Earlier this year, I hired a man who is an expert at optimizing websites for local Google search results. I agreed to pay him $900 per month to optimize my website at PeoriaInjuryLawCenter.com. For the purpose of this article, I’m going to call him “Jim.”
Everything went well during the first few months of working with Jim, but then his performance started slipping. At one point, he failed to get an important project done because the person he assigned it to was sick and “had other things come up” that prevented her from working on the project. He emailed me and explained the reasons that the work didn’t get done.
I responded to his email by stating that his “reasons” were nothing more than excuses and that he should have done the work himself or assigned it to someone else. He was highly offended by my email and found it hard to believe that I would question his integrity and accuse him of making excuses. Despite his irritation with me, he redeemed himself by quickly completing the project.
Last month, I had a conference call with Jim and we decided that he would create several new pages for my website that would highlight certain types of cases that I handle. At the beginning of this month, I asked him to provide me with a timeline for getting the pages completed. He responded by telling me that he thought he could get the pages done within two weeks, but he wasn’t sure because he had to be in the right frame of mind to write the pages.
I waited two and a half weeks and then I emailed him and asked if he was going to be able to get the pages completed by the end of the month. Several emails were then exchanged between us in which he refused to commit to a date that he would have the pages completed. Here are the final emails that were exchanged between us:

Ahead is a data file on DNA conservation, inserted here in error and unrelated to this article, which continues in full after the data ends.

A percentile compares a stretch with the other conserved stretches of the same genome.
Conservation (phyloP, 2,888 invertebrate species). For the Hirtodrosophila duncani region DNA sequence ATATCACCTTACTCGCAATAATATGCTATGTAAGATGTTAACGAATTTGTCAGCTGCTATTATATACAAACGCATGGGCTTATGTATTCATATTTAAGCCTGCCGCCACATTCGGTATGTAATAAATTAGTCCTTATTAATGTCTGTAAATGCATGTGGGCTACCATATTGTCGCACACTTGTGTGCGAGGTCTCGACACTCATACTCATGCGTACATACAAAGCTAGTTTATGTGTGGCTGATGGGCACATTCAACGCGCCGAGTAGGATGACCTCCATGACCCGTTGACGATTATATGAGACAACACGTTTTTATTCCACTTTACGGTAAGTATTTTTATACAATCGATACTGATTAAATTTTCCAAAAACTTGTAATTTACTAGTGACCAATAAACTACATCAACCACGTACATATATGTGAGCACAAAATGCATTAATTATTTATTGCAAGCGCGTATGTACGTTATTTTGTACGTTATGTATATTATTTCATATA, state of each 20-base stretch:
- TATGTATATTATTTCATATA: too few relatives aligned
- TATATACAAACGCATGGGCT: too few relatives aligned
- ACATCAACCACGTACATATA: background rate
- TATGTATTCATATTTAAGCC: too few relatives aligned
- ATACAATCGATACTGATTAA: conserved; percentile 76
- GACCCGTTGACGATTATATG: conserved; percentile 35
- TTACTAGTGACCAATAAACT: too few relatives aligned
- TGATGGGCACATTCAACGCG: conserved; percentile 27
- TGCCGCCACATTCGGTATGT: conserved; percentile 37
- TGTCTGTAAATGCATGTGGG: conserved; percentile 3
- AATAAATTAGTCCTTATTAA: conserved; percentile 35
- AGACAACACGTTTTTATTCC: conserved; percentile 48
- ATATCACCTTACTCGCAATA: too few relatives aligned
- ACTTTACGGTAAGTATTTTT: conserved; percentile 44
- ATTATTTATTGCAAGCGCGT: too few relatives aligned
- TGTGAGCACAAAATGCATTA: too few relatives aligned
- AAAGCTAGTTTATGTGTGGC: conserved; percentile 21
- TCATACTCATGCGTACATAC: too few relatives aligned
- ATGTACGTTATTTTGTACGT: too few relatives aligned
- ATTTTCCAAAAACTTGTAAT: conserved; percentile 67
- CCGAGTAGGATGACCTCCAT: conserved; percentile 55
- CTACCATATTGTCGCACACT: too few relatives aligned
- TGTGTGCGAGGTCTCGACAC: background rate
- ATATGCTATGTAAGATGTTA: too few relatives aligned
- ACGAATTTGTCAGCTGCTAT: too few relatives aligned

From Harry to Jim – August 21, 8:46 AM: Are we going to be able to get the new pages up this month?
From Jim to Harry – August 21, 1:38 PM: Getting the new pages up is mainly a matter of my editing them, which I’d like and maybe need to do. Relatively time intensive. But I can skip that if you’d just like the pages up and “pretty good” for now. Please let me know.
From Harry to Jim – August 21, 4:29 PM: How much of your time will you have to invest to get the pages edited? By what date can you have the editing completed?
From Jim to Harry – August 21, 4:54 PM: That depends on the scope of the edits. Do you want the short glove or the long glove? The former would result in pages that are quite good, but that we’d probably agree could use a little further work at some point. The product of the latter would be pages that are as near to perfect as possible. That also has bearing on the date, though in either case I can’t commit to a HARD date – only a tentative one. But as you know by now, I do stick closely to my estimates.
From Harry to Jim – August 21, 5:00 PM: I need for you to commit to some dates. What’s the date for short glove and what’s the date for long glove.
From Jim to Harry – August 21, 5:14 PM: For now, I can commit to rough dates, unless you’d like to elaborate on why, specifically, you “need” a “hard” date (other than simply wanting to keep things moving, which they are). The “short glove” I should be able to do before 8/25. The “long glove,” most likely some time before 9/1. Please let me know.
From Harry to Jim – August 22, 4:47 PM: Let’s go with September 1 for the long glove version. There are two primary reasons that I insist on deadlines: (1) a lot more is always accomplished when people who are involved in a project commit to deadlines, and (2) the setting of deadlines reduces the likelihood of confusion and misunderstandings between the people who are involved in a project.
As a lawyer, I am constantly facing deadlines that are set by the courts. Like most people, I don’t like deadlines, but I know that without them, I wouldn’t get as much accomplished and everything would be more chaotic.